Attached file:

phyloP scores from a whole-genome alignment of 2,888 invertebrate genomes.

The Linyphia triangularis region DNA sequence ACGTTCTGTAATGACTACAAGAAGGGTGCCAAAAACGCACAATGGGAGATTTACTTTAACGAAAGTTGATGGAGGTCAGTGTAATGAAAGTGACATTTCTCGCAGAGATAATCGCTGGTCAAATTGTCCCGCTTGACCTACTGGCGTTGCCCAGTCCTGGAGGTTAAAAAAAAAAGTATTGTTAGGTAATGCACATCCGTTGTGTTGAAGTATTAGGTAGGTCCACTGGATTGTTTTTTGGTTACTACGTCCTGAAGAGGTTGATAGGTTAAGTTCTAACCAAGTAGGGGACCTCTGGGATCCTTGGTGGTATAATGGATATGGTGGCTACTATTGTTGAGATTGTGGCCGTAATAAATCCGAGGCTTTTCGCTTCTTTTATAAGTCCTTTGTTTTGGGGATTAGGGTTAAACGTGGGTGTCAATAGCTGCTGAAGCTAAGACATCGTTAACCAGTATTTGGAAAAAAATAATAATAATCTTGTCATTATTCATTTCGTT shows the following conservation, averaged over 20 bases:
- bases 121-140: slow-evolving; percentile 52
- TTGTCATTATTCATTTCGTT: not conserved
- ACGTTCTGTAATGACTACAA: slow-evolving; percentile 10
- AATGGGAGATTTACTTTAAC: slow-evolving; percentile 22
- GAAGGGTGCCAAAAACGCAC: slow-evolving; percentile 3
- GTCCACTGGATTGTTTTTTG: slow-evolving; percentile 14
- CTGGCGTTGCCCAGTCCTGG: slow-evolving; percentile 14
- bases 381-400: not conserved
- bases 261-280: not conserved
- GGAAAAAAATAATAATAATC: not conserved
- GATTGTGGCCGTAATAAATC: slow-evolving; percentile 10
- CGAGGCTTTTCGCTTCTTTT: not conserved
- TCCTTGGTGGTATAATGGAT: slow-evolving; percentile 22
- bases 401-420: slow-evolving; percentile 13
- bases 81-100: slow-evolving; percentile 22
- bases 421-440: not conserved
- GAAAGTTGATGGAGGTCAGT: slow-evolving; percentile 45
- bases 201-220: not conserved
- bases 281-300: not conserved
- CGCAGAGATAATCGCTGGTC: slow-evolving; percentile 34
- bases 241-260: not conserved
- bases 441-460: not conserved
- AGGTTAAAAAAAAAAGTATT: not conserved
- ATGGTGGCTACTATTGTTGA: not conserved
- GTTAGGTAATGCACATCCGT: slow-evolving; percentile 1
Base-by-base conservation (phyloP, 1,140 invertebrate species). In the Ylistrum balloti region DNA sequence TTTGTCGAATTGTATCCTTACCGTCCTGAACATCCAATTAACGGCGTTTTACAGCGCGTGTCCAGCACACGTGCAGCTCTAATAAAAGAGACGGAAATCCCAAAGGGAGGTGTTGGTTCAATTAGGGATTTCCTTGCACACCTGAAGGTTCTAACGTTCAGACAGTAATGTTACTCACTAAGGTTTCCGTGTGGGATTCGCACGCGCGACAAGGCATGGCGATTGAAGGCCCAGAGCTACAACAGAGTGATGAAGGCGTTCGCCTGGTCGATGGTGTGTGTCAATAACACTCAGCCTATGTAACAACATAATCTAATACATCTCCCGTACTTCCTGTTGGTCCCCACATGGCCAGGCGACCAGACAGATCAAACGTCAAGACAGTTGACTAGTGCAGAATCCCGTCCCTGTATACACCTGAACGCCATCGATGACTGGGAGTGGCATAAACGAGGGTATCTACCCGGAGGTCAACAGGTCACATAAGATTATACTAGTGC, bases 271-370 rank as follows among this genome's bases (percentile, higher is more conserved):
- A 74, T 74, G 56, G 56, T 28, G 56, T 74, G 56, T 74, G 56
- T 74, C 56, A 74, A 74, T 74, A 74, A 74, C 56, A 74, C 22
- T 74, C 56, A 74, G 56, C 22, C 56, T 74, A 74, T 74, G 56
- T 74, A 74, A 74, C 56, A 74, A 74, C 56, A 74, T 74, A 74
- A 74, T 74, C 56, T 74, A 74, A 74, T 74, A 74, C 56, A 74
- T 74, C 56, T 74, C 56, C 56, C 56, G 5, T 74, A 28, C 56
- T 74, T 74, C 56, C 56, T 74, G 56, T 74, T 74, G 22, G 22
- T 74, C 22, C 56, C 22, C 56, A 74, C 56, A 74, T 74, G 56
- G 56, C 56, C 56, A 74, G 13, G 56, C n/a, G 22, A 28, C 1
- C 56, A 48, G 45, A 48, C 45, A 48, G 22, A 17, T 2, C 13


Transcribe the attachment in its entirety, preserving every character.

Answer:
phyloP scores from a whole-genome alignment of 2,888 invertebrate genomes.

The Linyphia triangularis region DNA sequence ACGTTCTGTAATGACTACAAGAAGGGTGCCAAAAACGCACAATGGGAGATTTACTTTAACGAAAGTTGATGGAGGTCAGTGTAATGAAAGTGACATTTCTCGCAGAGATAATCGCTGGTCAAATTGTCCCGCTTGACCTACTGGCGTTGCCCAGTCCTGGAGGTTAAAAAAAAAAGTATTGTTAGGTAATGCACATCCGTTGTGTTGAAGTATTAGGTAGGTCCACTGGATTGTTTTTTGGTTACTACGTCCTGAAGAGGTTGATAGGTTAAGTTCTAACCAAGTAGGGGACCTCTGGGATCCTTGGTGGTATAATGGATATGGTGGCTACTATTGTTGAGATTGTGGCCGTAATAAATCCGAGGCTTTTCGCTTCTTTTATAAGTCCTTTGTTTTGGGGATTAGGGTTAAACGTGGGTGTCAATAGCTGCTGAAGCTAAGACATCGTTAACCAGTATTTGGAAAAAAATAATAATAATCTTGTCATTATTCATTTCGTT shows the following conservation, averaged over 20 bases:
- bases 121-140: slow-evolving; percentile 52
- TTGTCATTATTCATTTCGTT: not conserved
- ACGTTCTGTAATGACTACAA: slow-evolving; percentile 10
- AATGGGAGATTTACTTTAAC: slow-evolving; percentile 22
- GAAGGGTGCCAAAAACGCAC: slow-evolving; percentile 3
- GTCCACTGGATTGTTTTTTG: slow-evolving; percentile 14
- CTGGCGTTGCCCAGTCCTGG: slow-evolving; percentile 14
- bases 381-400: not conserved
- bases 261-280: not conserved
- GGAAAAAAATAATAATAATC: not conserved
- GATTGTGGCCGTAATAAATC: slow-evolving; percentile 10
- CGAGGCTTTTCGCTTCTTTT: not conserved
- TCCTTGGTGGTATAATGGAT: slow-evolving; percentile 22
- bases 401-420: slow-evolving; percentile 13
- bases 81-100: slow-evolving; percentile 22
- bases 421-440: not conserved
- GAAAGTTGATGGAGGTCAGT: slow-evolving; percentile 45
- bases 201-220: not conserved
- bases 281-300: not conserved
- CGCAGAGATAATCGCTGGTC: slow-evolving; percentile 34
- bases 241-260: not conserved
- bases 441-460: not conserved
- AGGTTAAAAAAAAAAGTATT: not conserved
- ATGGTGGCTACTATTGTTGA: not conserved
- GTTAGGTAATGCACATCCGT: slow-evolving; percentile 1
Base-by-base conservation (phyloP, 1,140 invertebrate species). In the Ylistrum balloti region DNA sequence TTTGTCGAATTGTATCCTTACCGTCCTGAACATCCAATTAACGGCGTTTTACAGCGCGTGTCCAGCACACGTGCAGCTCTAATAAAAGAGACGGAAATCCCAAAGGGAGGTGTTGGTTCAATTAGGGATTTCCTTGCACACCTGAAGGTTCTAACGTTCAGACAGTAATGTTACTCACTAAGGTTTCCGTGTGGGATTCGCACGCGCGACAAGGCATGGCGATTGAAGGCCCAGAGCTACAACAGAGTGATGAAGGCGTTCGCCTGGTCGATGGTGTGTGTCAATAACACTCAGCCTATGTAACAACATAATCTAATACATCTCCCGTACTTCCTGTTGGTCCCCACATGGCCAGGCGACCAGACAGATCAAACGTCAAGACAGTTGACTAGTGCAGAATCCCGTCCCTGTATACACCTGAACGCCATCGATGACTGGGAGTGGCATAAACGAGGGTATCTACCCGGAGGTCAACAGGTCACATAAGATTATACTAGTGC, bases 271-370 rank as follows among this genome's bases (percentile, higher is more conserved):
- A 74, T 74, G 56, G 56, T 28, G 56, T 74, G 56, T 74, G 56
- T 74, C 56, A 74, A 74, T 74, A 74, A 74, C 56, A 74, C 22
- T 74, C 56, A 74, G 56, C 22, C 56, T 74, A 74, T 74, G 56
- T 74, A 74, A 74, C 56, A 74, A 74, C 56, A 74, T 74, A 74
- A 74, T 74, C 56, T 74, A 74, A 74, T 74, A 74, C 56, A 74
- T 74, C 56, T 74, C 56, C 56, C 56, G 5, T 74, A 28, C 56
- T 74, T 74, C 56, C 56, T 74, G 56, T 74, T 74, G 22, G 22
- T 74, C 22, C 56, C 22, C 56, A 74, C 56, A 74, T 74, G 56
- G 56, C 56, C 56, A 74, G 13, G 56, C n/a, G 22, A 28, C 1
- C 56, A 48, G 45, A 48, C 45, A 48, G 22, A 17, T 2, C 13